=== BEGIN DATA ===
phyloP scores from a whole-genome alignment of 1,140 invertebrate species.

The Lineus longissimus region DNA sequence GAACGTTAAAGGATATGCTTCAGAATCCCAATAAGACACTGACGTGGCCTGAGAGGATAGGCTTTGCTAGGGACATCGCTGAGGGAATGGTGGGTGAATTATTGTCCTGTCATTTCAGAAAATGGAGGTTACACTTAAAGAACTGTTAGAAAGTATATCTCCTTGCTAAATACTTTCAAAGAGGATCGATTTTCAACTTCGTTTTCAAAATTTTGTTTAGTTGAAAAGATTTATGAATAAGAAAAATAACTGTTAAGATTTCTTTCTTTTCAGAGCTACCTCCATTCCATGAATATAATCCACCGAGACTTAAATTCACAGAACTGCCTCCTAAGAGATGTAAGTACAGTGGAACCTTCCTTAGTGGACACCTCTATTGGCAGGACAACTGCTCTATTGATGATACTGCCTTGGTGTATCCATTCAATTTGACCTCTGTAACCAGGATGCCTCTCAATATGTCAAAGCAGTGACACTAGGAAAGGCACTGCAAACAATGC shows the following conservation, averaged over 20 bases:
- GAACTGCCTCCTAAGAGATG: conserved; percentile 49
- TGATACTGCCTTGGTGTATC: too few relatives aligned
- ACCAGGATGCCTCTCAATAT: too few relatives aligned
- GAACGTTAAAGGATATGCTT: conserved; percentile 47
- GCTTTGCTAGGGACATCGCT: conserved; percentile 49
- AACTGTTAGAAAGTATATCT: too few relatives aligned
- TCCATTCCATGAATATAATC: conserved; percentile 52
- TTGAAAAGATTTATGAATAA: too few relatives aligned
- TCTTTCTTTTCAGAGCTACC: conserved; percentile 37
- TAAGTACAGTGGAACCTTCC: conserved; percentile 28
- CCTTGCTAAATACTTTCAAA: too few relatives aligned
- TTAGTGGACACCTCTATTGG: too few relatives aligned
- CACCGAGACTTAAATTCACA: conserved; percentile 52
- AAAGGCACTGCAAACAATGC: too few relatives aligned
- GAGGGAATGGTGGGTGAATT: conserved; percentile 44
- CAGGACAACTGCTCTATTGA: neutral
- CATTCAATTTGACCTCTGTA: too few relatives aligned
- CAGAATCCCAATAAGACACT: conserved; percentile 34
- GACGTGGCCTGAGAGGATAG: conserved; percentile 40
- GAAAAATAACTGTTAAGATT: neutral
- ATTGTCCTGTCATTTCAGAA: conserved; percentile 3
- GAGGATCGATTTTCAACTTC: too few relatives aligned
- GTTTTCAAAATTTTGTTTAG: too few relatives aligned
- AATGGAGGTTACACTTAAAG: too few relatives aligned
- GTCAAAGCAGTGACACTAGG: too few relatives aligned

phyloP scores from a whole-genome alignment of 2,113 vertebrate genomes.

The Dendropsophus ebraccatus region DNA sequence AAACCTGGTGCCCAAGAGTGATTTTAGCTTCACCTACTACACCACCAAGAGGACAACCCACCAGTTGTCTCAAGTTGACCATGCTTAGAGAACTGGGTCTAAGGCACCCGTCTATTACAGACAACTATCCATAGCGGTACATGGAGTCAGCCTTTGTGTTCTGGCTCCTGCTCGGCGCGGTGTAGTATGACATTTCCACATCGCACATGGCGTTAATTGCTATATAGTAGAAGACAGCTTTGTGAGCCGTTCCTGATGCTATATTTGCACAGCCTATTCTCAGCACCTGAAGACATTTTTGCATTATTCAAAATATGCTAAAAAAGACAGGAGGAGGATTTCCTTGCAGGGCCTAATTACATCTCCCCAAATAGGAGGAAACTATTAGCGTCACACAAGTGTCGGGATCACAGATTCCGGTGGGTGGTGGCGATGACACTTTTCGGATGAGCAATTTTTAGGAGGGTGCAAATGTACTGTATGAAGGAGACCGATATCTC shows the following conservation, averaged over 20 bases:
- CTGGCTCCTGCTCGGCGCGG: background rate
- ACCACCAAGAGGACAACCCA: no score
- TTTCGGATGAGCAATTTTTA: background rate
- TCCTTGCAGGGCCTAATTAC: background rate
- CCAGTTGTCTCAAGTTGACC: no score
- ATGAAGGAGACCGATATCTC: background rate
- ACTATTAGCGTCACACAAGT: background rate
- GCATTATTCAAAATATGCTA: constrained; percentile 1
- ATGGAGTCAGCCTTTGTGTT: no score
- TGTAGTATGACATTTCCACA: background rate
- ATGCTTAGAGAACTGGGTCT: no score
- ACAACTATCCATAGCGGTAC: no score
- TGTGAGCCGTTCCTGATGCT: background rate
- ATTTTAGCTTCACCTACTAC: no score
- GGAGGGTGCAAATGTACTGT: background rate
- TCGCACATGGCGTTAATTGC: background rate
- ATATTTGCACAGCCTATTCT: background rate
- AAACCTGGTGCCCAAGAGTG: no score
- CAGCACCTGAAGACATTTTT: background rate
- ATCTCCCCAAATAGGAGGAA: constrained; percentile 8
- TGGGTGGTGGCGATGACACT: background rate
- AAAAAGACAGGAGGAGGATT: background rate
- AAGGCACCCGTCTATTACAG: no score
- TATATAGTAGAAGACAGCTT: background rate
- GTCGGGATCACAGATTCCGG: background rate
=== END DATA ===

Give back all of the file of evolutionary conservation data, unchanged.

phyloP scores from a whole-genome alignment of 1,140 invertebrate species.

The Lineus longissimus region DNA sequence GAACGTTAAAGGATATGCTTCAGAATCCCAATAAGACACTGACGTGGCCTGAGAGGATAGGCTTTGCTAGGGACATCGCTGAGGGAATGGTGGGTGAATTATTGTCCTGTCATTTCAGAAAATGGAGGTTACACTTAAAGAACTGTTAGAAAGTATATCTCCTTGCTAAATACTTTCAAAGAGGATCGATTTTCAACTTCGTTTTCAAAATTTTGTTTAGTTGAAAAGATTTATGAATAAGAAAAATAACTGTTAAGATTTCTTTCTTTTCAGAGCTACCTCCATTCCATGAATATAATCCACCGAGACTTAAATTCACAGAACTGCCTCCTAAGAGATGTAAGTACAGTGGAACCTTCCTTAGTGGACACCTCTATTGGCAGGACAACTGCTCTATTGATGATACTGCCTTGGTGTATCCATTCAATTTGACCTCTGTAACCAGGATGCCTCTCAATATGTCAAAGCAGTGACACTAGGAAAGGCACTGCAAACAATGC shows the following conservation, averaged over 20 bases:
- GAACTGCCTCCTAAGAGATG: conserved; percentile 49
- TGATACTGCCTTGGTGTATC: too few relatives aligned
- ACCAGGATGCCTCTCAATAT: too few relatives aligned
- GAACGTTAAAGGATATGCTT: conserved; percentile 47
- GCTTTGCTAGGGACATCGCT: conserved; percentile 49
- AACTGTTAGAAAGTATATCT: too few relatives aligned
- TCCATTCCATGAATATAATC: conserved; percentile 52
- TTGAAAAGATTTATGAATAA: too few relatives aligned
- TCTTTCTTTTCAGAGCTACC: conserved; percentile 37
- TAAGTACAGTGGAACCTTCC: conserved; percentile 28
- CCTTGCTAAATACTTTCAAA: too few relatives aligned
- TTAGTGGACACCTCTATTGG: too few relatives aligned
- CACCGAGACTTAAATTCACA: conserved; percentile 52
- AAAGGCACTGCAAACAATGC: too few relatives aligned
- GAGGGAATGGTGGGTGAATT: conserved; percentile 44
- CAGGACAACTGCTCTATTGA: neutral
- CATTCAATTTGACCTCTGTA: too few relatives aligned
- CAGAATCCCAATAAGACACT: conserved; percentile 34
- GACGTGGCCTGAGAGGATAG: conserved; percentile 40
- GAAAAATAACTGTTAAGATT: neutral
- ATTGTCCTGTCATTTCAGAA: conserved; percentile 3
- GAGGATCGATTTTCAACTTC: too few relatives aligned
- GTTTTCAAAATTTTGTTTAG: too few relatives aligned
- AATGGAGGTTACACTTAAAG: too few relatives aligned
- GTCAAAGCAGTGACACTAGG: too few relatives aligned

phyloP scores from a whole-genome alignment of 2,113 vertebrate genomes.

The Dendropsophus ebraccatus region DNA sequence AAACCTGGTGCCCAAGAGTGATTTTAGCTTCACCTACTACACCACCAAGAGGACAACCCACCAGTTGTCTCAAGTTGACCATGCTTAGAGAACTGGGTCTAAGGCACCCGTCTATTACAGACAACTATCCATAGCGGTACATGGAGTCAGCCTTTGTGTTCTGGCTCCTGCTCGGCGCGGTGTAGTATGACATTTCCACATCGCACATGGCGTTAATTGCTATATAGTAGAAGACAGCTTTGTGAGCCGTTCCTGATGCTATATTTGCACAGCCTATTCTCAGCACCTGAAGACATTTTTGCATTATTCAAAATATGCTAAAAAAGACAGGAGGAGGATTTCCTTGCAGGGCCTAATTACATCTCCCCAAATAGGAGGAAACTATTAGCGTCACACAAGTGTCGGGATCACAGATTCCGGTGGGTGGTGGCGATGACACTTTTCGGATGAGCAATTTTTAGGAGGGTGCAAATGTACTGTATGAAGGAGACCGATATCTC shows the following conservation, averaged over 20 bases:
- CTGGCTCCTGCTCGGCGCGG: background rate
- ACCACCAAGAGGACAACCCA: no score
- TTTCGGATGAGCAATTTTTA: background rate
- TCCTTGCAGGGCCTAATTAC: background rate
- CCAGTTGTCTCAAGTTGACC: no score
- ATGAAGGAGACCGATATCTC: background rate
- ACTATTAGCGTCACACAAGT: background rate
- GCATTATTCAAAATATGCTA: constrained; percentile 1
- ATGGAGTCAGCCTTTGTGTT: no score
- TGTAGTATGACATTTCCACA: background rate
- ATGCTTAGAGAACTGGGTCT: no score
- ACAACTATCCATAGCGGTAC: no score
- TGTGAGCCGTTCCTGATGCT: background rate
- ATTTTAGCTTCACCTACTAC: no score
- GGAGGGTGCAAATGTACTGT: background rate
- TCGCACATGGCGTTAATTGC: background rate
- ATATTTGCACAGCCTATTCT: background rate
- AAACCTGGTGCCCAAGAGTG: no score
- CAGCACCTGAAGACATTTTT: background rate
- ATCTCCCCAAATAGGAGGAA: constrained; percentile 8
- TGGGTGGTGGCGATGACACT: background rate
- AAAAAGACAGGAGGAGGATT: background rate
- AAGGCACCCGTCTATTACAG: no score
- TATATAGTAGAAGACAGCTT: background rate
- GTCGGGATCACAGATTCCGG: background rate